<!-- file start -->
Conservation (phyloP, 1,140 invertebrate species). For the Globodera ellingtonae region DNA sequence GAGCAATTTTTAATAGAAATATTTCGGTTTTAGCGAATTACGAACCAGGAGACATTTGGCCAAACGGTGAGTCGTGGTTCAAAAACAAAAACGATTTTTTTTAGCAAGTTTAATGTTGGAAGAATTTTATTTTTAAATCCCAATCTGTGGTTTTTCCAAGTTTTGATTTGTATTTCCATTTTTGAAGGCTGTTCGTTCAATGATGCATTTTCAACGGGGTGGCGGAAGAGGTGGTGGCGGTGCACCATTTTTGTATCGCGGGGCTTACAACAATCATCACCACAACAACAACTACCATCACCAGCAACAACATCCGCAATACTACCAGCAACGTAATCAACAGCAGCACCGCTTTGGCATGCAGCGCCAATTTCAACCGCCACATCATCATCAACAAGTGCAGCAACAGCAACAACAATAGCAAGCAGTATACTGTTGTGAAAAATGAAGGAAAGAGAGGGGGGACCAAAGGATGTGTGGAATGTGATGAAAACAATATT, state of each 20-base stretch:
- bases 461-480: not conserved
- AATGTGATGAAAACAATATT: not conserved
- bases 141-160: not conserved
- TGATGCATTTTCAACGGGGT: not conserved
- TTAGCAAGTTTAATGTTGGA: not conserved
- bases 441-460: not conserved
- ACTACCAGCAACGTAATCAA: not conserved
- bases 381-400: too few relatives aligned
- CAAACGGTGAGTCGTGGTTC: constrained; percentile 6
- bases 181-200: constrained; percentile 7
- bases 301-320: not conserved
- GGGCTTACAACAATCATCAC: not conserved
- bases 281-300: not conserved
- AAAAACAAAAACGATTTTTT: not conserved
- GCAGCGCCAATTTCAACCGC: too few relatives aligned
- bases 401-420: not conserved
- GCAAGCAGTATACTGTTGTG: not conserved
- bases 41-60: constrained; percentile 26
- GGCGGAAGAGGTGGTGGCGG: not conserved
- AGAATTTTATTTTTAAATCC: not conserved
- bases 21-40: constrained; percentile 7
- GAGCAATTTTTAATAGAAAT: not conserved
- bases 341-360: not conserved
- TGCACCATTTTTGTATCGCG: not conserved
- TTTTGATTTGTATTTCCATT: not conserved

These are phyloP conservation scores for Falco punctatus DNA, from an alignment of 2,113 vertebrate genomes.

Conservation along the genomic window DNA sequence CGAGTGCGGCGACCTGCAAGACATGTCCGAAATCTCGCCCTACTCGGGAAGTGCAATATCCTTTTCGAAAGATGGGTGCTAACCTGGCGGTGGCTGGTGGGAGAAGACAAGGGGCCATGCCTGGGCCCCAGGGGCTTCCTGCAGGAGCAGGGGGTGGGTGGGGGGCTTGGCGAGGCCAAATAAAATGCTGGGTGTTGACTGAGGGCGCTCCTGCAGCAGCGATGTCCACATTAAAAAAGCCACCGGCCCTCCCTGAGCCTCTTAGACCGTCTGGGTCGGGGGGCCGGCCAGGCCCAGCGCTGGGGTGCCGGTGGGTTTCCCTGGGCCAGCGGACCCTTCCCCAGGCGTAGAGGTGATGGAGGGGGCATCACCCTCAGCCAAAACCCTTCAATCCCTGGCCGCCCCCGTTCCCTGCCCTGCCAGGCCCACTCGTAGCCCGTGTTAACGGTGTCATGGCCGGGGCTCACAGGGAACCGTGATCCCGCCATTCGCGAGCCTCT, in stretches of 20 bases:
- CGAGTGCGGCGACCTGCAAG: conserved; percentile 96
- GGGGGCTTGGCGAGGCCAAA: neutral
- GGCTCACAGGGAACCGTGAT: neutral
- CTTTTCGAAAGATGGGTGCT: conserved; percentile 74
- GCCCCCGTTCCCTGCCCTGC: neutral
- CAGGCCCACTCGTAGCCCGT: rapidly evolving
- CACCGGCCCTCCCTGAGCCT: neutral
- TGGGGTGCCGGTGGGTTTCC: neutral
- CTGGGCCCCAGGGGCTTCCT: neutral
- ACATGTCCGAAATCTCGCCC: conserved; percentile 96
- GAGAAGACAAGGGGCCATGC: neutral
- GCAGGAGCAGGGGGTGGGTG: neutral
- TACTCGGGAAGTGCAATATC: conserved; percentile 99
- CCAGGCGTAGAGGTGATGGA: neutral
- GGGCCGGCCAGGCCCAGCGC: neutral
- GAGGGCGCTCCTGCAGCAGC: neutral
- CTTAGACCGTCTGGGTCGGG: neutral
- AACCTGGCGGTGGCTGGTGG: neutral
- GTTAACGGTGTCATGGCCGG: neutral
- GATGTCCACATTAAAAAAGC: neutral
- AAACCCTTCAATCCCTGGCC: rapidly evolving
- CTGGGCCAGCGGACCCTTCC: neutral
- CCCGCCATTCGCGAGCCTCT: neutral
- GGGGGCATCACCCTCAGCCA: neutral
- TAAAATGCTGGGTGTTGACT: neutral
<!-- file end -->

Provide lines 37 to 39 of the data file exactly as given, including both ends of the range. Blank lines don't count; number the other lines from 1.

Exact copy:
- CTGGGCCCCAGGGGCTTCCT: neutral
- ACATGTCCGAAATCTCGCCC: conserved; percentile 96
- GAGAAGACAAGGGGCCATGC: neutral